Sources in the French agri-industry said that the scandal could prove very damaging to a French meat industry which prides itself on the traceability of its produce. Meat crossing and re-crossing European borders was not a new phenomenon, but a shortage of beef and rising prices last year had encouraged meat-processors to seek new suppliers.
The sources said that there were fears that cheaper horsemeat could have been deliberately substituted for beef at an early stage in the supply chain to reduce costs and increase profits. This is what used to be called "adulteration": the watering down of milk, the putting of lard in butter, the bulking up of a product with a low-cost alternative. And there has certainly been no lack of incentive for the unscrupulous involved in the meat trade. The price of beef in Europe reached a new high last year, around the time when some of the malpractices now coming to light were probably being perpetrated.
The sheer scale of the present horsemeat crisis is now becoming apparent. Since 16 January, when 10 million suspect burgers were taken off UK shelves, almost every supermarket chain has had to take action, either as a precaution or because they were found to be unwittingly selling products labelled as beef which were, in part or whole, horse.
Nor is Britain alone. Products labelled as beef but containing horse DNA have been found in Ireland, Spain, Sweden and possibly the Netherlands as well. Comigel, the French firm which supplied Findus and Aldi with the fraudulent meat used in lasagne and spaghetti bolognese, is known to supply 16 EU countries.
Findus says its contract with Comigel specified beef and so, in that respect, the company is a much a victim of this saga as anyone. But there have been questions raised about the swiftness with which the firm acted once told by the French of the real content of the meat supplied, not least because of confusing information about who knew what.
The Labour MP Tom Watson said on Friday that he had obtained a letter from the company to retailers warning that a French-based supplier told it on 2 February that raw materials delivered to it since 1 August last year were "likely to be non-conform and consequently the labelling on finished products is incorrect". A spokesperson for Findus said yesterday: "Findus wants to be absolutely explicit that it was not aware of any issue of contamination with horsemeat last year. It was only made aware of a possible August 2012 date through a letter dated 2 February 2013 from the supplier Comigel. By then Findus was already conducting a full supply chain traceability review and had pro-actively initiated DNA testing."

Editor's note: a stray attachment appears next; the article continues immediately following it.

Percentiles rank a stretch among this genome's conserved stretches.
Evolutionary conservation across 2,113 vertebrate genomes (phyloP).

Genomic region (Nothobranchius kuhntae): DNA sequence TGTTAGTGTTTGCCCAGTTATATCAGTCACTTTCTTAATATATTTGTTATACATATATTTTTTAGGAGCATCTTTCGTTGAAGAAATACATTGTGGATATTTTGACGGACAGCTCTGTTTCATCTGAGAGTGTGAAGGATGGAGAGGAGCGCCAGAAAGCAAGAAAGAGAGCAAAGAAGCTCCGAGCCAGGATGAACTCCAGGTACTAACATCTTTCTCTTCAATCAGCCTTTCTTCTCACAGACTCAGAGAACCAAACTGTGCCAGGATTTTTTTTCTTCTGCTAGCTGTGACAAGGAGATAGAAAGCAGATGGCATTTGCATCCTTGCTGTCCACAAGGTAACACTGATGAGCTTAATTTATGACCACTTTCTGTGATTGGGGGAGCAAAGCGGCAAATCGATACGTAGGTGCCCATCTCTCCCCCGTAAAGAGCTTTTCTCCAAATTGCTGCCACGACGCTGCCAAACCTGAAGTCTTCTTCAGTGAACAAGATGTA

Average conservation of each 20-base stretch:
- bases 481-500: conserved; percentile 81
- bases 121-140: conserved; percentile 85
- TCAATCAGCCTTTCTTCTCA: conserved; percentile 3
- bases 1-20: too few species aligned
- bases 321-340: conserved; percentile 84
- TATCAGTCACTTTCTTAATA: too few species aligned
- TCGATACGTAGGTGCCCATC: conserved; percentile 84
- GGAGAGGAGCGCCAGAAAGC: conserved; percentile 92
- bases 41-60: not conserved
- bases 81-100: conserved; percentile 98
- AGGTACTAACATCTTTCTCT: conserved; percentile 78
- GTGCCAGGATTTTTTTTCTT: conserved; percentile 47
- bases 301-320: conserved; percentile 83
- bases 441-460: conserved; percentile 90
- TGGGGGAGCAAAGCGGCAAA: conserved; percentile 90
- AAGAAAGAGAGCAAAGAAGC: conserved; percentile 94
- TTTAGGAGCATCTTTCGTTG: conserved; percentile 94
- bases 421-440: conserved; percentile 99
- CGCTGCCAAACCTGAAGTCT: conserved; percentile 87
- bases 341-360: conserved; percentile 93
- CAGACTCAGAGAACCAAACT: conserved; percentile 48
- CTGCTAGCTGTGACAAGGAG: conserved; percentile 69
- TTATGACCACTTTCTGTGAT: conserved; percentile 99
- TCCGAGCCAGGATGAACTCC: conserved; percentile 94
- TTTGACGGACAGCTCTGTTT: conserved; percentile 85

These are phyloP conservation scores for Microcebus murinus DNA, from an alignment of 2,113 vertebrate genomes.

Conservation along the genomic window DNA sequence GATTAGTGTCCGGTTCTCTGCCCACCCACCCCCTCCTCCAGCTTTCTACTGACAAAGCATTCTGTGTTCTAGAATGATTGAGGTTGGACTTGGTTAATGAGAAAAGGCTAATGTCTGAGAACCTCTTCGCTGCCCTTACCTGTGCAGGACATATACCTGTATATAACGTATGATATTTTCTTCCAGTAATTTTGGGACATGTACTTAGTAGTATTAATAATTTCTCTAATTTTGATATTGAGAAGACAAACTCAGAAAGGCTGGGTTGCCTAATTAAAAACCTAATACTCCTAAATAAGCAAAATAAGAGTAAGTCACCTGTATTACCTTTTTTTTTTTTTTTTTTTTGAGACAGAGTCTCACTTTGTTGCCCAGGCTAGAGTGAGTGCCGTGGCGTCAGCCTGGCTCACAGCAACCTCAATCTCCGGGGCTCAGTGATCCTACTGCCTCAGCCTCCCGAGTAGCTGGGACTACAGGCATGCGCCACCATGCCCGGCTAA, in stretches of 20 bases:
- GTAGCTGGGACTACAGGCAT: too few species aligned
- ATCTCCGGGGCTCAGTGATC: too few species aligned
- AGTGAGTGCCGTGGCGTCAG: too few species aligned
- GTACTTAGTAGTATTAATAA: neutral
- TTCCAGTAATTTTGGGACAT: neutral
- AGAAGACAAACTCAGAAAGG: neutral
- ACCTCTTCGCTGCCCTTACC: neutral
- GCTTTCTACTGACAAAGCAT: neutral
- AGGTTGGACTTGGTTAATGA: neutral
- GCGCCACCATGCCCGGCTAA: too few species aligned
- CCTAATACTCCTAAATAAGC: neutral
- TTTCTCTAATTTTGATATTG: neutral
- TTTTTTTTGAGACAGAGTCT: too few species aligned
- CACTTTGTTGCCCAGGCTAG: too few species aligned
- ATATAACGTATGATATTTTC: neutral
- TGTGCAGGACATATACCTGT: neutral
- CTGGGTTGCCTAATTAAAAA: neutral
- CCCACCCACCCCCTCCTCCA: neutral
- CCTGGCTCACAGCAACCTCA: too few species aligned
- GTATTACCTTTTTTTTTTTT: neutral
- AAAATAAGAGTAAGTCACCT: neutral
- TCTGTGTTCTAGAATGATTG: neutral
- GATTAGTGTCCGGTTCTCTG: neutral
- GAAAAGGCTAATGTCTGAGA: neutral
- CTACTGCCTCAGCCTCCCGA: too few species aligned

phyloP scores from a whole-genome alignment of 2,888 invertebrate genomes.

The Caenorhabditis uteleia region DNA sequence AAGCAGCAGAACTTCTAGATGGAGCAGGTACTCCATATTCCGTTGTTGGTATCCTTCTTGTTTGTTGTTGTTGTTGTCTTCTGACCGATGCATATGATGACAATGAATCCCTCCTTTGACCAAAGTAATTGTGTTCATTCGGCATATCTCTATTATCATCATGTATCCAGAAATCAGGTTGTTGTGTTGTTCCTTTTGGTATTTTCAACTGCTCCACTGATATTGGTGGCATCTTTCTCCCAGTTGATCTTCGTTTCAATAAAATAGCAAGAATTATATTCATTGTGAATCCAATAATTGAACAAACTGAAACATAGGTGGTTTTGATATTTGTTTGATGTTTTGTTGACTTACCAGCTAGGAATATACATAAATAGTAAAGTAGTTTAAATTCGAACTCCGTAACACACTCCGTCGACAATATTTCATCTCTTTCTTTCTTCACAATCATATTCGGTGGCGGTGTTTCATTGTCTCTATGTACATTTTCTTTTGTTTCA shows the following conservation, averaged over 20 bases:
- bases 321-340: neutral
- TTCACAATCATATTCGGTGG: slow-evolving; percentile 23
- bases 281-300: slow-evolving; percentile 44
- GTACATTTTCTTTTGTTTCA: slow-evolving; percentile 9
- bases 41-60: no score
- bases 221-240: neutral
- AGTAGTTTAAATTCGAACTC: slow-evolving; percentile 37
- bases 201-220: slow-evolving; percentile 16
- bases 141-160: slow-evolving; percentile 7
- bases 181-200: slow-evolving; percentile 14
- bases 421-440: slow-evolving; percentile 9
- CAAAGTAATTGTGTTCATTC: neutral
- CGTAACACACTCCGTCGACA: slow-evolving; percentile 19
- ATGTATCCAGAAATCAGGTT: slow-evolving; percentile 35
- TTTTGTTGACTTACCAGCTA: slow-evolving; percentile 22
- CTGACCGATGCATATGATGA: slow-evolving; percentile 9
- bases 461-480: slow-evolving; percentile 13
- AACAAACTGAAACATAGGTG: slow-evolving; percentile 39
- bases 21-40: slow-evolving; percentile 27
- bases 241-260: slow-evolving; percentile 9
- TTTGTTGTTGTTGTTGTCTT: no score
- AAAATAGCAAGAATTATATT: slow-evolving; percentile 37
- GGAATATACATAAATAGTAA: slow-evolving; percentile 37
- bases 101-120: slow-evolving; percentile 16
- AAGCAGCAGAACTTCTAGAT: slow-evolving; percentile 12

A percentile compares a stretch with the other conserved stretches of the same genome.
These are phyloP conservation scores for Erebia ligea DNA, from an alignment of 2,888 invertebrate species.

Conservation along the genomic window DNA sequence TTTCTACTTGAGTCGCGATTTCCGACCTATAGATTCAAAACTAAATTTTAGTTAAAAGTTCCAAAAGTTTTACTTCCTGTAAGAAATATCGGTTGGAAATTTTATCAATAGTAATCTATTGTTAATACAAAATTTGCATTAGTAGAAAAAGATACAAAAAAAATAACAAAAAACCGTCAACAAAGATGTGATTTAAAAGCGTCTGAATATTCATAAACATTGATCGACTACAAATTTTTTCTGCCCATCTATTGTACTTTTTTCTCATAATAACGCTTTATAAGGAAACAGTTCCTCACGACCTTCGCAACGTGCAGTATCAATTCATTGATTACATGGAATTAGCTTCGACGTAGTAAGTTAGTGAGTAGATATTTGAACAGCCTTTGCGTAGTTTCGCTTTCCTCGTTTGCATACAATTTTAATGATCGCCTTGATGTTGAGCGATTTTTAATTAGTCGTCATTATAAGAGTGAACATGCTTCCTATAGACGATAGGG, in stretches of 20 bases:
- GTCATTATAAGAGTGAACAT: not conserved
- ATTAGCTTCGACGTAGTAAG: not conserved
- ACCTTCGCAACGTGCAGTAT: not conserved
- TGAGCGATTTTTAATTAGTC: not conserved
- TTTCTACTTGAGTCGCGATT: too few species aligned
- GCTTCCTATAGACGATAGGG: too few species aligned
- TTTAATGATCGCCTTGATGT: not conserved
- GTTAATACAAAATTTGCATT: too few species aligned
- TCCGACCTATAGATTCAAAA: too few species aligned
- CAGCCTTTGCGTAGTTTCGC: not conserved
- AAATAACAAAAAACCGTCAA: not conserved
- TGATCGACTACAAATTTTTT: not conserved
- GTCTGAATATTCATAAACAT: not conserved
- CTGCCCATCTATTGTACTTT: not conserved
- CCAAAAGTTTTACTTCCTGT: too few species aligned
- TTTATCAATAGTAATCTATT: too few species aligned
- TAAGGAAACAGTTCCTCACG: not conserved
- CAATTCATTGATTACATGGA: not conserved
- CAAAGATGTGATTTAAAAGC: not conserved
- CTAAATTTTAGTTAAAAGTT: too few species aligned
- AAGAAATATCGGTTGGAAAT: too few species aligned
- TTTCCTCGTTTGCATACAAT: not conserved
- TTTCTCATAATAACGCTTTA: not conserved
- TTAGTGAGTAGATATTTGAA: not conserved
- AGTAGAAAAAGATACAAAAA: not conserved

This testing, industry sources said yesterday, began on 22 January and was prompted by the discovery of horse DNA in burgers produced by other companies. On 29 January, the test results confirmed horse DNA in the Findus lasagne. The company immediately stopped accepting supplies from Comigel, or distributing products made from what it supplied, and started what sources called a "full audit" of all supplies.
On 2 February, Findus received a letter from Comigel which said the French firm was not able to vouch for the "traceability of the raw product" from one of their sources. Findus says it was then that it issued to retailers a notice to withdraw all their beef lasagne.
Last Wednesday, Findus sent 18 samples to a lab in Germany and five to a UK one. The result came back the same day that horsemeat was present in the lasagne, and the firm immediately informed the Food Standards Agency. Findus said yesterday it is now taking legal advice, adding: "The early results from Findus UK's internal investigation strongly suggests that the horsemeat contamination in beef lasagne was not accidental."
And then there is the huge amount of slaughtered horse imported into Europe, some for pet food, some for human consumption – Italy is the continent's biggest market for it – some for ancillary non-food products. In 2011, 1.8 million tons of horsemeat was imported to France from Canada, with another 1.2 million tons coming from Mexico. The source of most of this is the US. France also slaughters 16,970 of its own horses, but the public health concern centres on meat originating not only from eastern and central Europe, but from the US.
On and 0ff the menu
* Italians are one of the largest consumers of horsemeat in the world. Mothers used to swear by it as a source of iron in their children's diet.
* During last year's London Olympics, Kazakhstan's sport agency flew in horsemeat for its squad of 114 to eat.
* Last year, the state of New Jersey adopted a law that banned both the slaughter of horses and the sale of horsemeat for human consumption.
* The taste of horsemeat is said by those who have knowingly tried it to be mid-way between that of beef and venison.
* Horse and donkey meat was regularly eaten in Yorkshire until the 1930s, say some authorities, and it was on sale around the country during the Second World War.